Delegates are one of the most important features of C #, and almost all of C #’s subsequent features are built on them. A delegate in C# can be thought of as a wrapper around a function. A function in C# is passed as an argument, as opposed to a function pointer in C++.

The delegate definition is similar to the method definition, preceded by the delegate keyword. For example:

class Program { delegate void RunCmd(); Static RunCmd runcmd1; static runcmd1; Static RunCmd runcmd2; Static RunCmd runcmd3; static RunCmd runcmd3; Public static void runcmdExecute () {console.write (" Execute "); } public void RunCmdPause() { Console.Write("Puase"); } static void Main(string[] args) { runcmd1 = new RunCmd(RunCmdExecute); // create delegate object, static method //runcmd1 = runcmdExecute; // Runcmd1 = new Runcmd (new Program().RuncmdPause); // Runcmd1 += new Program().runcmdPause; // shortcut syntax runcmd1(); // Note that only the last "pause" is printed // runcmd2 = new Program().RunCmdPause; runcmd3 = runcmd1 + runcmd2; runcmd3(); // Print "executePuase" (); }}

In addition to calling a delegate like a method (like a function), there is an Invoke method that uses the delegate. Example: runcmd1. Invoke (); To invoke (someone, a theory, an instance, etc.); Note that the call delegate cannot be empty, otherwise an exception will be thrown.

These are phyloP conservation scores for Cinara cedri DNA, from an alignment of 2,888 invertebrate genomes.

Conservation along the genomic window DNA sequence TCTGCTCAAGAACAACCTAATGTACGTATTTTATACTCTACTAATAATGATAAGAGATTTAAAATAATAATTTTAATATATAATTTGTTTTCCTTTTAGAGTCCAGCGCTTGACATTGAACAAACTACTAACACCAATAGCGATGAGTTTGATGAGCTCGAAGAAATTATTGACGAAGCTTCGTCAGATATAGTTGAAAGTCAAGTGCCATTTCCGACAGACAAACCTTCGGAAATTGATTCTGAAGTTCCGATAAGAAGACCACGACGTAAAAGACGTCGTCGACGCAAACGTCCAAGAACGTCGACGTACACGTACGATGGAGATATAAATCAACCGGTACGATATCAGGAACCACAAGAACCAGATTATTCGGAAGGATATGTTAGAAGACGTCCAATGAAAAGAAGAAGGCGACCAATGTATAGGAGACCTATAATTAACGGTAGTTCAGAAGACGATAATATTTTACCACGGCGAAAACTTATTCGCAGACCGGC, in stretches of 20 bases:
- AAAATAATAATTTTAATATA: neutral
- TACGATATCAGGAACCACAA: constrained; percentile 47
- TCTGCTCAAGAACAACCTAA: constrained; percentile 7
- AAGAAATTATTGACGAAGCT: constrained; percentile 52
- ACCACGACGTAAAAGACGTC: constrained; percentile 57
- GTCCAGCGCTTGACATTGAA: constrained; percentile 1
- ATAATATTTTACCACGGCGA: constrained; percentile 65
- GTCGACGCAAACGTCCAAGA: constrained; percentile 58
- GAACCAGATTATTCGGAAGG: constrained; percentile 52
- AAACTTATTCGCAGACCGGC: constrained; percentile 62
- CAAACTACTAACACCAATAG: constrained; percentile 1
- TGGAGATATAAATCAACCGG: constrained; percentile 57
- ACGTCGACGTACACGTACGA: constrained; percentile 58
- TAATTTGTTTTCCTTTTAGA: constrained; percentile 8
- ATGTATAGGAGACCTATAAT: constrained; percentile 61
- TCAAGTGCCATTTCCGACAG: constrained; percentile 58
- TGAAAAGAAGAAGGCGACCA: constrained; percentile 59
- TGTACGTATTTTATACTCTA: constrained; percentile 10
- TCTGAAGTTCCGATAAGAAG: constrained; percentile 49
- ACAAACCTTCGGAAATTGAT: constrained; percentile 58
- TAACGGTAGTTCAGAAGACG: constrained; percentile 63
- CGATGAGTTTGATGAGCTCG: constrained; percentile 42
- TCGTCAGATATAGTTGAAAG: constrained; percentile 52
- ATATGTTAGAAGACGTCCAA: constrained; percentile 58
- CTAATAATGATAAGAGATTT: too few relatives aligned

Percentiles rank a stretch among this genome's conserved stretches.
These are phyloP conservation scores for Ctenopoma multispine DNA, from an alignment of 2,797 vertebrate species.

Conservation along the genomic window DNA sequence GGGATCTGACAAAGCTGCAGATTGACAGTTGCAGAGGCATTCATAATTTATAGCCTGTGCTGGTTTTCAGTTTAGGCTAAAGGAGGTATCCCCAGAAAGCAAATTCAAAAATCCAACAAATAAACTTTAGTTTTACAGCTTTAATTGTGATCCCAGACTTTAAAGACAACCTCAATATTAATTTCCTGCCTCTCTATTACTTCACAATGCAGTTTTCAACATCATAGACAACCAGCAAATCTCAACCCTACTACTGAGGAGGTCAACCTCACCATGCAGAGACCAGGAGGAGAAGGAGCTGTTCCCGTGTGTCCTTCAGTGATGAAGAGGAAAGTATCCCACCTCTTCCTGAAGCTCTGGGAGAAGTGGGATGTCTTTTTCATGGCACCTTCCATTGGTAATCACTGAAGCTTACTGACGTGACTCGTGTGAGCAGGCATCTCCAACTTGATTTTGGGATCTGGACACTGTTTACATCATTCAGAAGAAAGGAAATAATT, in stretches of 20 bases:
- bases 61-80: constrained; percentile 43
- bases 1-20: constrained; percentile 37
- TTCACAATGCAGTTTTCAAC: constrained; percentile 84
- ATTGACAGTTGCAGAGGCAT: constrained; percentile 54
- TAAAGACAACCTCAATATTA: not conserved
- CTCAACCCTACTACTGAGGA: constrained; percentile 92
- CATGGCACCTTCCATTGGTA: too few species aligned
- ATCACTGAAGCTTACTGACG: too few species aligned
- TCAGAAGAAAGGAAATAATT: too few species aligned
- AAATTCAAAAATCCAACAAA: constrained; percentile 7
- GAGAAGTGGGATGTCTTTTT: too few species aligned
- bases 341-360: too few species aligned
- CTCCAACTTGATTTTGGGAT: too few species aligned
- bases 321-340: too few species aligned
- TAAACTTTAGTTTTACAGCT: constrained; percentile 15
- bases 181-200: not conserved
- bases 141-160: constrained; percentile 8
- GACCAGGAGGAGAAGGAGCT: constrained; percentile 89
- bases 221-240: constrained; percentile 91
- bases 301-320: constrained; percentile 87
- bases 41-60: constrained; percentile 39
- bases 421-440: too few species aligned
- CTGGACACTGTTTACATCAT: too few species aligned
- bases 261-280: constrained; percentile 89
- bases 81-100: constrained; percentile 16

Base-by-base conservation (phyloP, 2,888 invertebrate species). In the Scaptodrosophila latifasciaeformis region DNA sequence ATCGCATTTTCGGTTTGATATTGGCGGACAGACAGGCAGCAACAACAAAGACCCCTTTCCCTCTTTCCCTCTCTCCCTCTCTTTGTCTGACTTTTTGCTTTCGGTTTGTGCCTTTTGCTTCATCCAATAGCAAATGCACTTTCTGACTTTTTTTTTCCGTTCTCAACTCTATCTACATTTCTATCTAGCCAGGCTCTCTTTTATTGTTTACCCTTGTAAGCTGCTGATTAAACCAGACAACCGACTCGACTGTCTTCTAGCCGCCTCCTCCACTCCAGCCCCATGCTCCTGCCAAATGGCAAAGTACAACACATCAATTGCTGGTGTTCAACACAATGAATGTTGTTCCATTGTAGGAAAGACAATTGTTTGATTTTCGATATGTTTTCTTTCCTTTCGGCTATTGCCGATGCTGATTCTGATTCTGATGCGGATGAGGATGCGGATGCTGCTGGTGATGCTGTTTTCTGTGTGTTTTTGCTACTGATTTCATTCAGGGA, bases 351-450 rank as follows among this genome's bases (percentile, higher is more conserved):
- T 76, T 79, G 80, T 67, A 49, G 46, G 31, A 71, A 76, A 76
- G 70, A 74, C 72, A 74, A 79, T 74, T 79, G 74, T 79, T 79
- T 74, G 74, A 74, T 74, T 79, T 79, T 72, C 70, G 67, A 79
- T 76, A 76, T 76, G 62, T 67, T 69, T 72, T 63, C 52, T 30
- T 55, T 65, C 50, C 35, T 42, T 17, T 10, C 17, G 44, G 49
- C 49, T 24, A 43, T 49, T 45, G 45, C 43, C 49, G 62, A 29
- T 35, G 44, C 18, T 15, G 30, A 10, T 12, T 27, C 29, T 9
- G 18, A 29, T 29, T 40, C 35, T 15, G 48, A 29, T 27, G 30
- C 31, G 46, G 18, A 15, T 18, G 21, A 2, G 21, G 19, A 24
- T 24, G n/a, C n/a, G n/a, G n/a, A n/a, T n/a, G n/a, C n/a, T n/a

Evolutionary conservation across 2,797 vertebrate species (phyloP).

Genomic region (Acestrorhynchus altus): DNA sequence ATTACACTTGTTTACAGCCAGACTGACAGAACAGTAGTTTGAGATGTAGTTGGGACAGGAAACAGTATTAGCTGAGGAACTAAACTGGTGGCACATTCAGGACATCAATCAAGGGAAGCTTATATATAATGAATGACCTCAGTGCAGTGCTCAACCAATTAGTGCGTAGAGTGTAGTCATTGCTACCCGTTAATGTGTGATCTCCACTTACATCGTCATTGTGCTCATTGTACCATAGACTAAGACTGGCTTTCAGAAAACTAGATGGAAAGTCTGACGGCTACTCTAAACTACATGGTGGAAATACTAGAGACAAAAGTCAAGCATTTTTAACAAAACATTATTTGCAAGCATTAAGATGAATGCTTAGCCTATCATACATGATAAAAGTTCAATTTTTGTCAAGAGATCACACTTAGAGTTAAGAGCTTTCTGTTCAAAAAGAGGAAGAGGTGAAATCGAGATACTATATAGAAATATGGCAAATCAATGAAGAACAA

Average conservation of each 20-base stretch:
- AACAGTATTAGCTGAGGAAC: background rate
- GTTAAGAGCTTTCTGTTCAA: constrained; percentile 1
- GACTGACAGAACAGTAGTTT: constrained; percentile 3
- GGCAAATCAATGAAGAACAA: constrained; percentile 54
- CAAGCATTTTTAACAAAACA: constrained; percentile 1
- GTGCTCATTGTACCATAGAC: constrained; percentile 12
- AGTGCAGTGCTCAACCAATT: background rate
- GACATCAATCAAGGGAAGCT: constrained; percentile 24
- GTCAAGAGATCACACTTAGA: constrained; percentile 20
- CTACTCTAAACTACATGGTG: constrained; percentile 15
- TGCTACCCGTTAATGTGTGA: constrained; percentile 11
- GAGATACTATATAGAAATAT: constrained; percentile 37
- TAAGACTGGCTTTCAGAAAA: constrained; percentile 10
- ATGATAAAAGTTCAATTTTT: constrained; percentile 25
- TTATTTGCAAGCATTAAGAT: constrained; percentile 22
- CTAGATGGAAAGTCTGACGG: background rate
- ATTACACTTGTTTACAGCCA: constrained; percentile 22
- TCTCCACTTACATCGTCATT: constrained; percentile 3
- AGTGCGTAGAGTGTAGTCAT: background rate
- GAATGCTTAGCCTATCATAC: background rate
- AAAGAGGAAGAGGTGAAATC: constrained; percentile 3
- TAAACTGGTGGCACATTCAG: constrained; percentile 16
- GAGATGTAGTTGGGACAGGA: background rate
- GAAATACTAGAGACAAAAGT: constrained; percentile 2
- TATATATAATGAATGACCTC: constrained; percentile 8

if(runcmd1 ! = null) { runcmd1.Invoke(); } runcmd1 ? .Invoke(); // The invoke and conditional airlift operator syntax sugar is easy to use!

There are limits to how delegates can be wrapped

1) The front of the method is the same as the delegate, including the number of parameters, type, order.

2) The return type of the method should be the same as that of the delegate. The return type of the method is not part of the method signature.

A delegate can cause a method to be passed as an argument to another method.

We can see from the IL code that the nature of a delegate is a class.

Delegates in C # can also encapsulate multiple methods. C # calls a delegate that encapsulates multiple methods into a delegate chain or multicast delegate, a composite delegate. Note: If you combine delegates, only the value of the last method will be returned. There is no difference between a delegate with a reference argument and a method (function) with a reference. 7. Anonymous methods Anonymous methods do not require a separate method name

delegate void RunCmd(); // Declare delegate type RunCmd runcmd4 = delegate () // No arguments, or no arguments () can be omitted {console. Write(" anonymous method "); }; runcmd4();

Note: Anonymous methods do not display declared return values.

The Lambda operator => is pronounced as “goes to” and is placed between the argument list and the body of the function.

RunCmd runcmd5 =  ()=>

If the argument has only one and is of an implicit type, the parentheses may be omitted.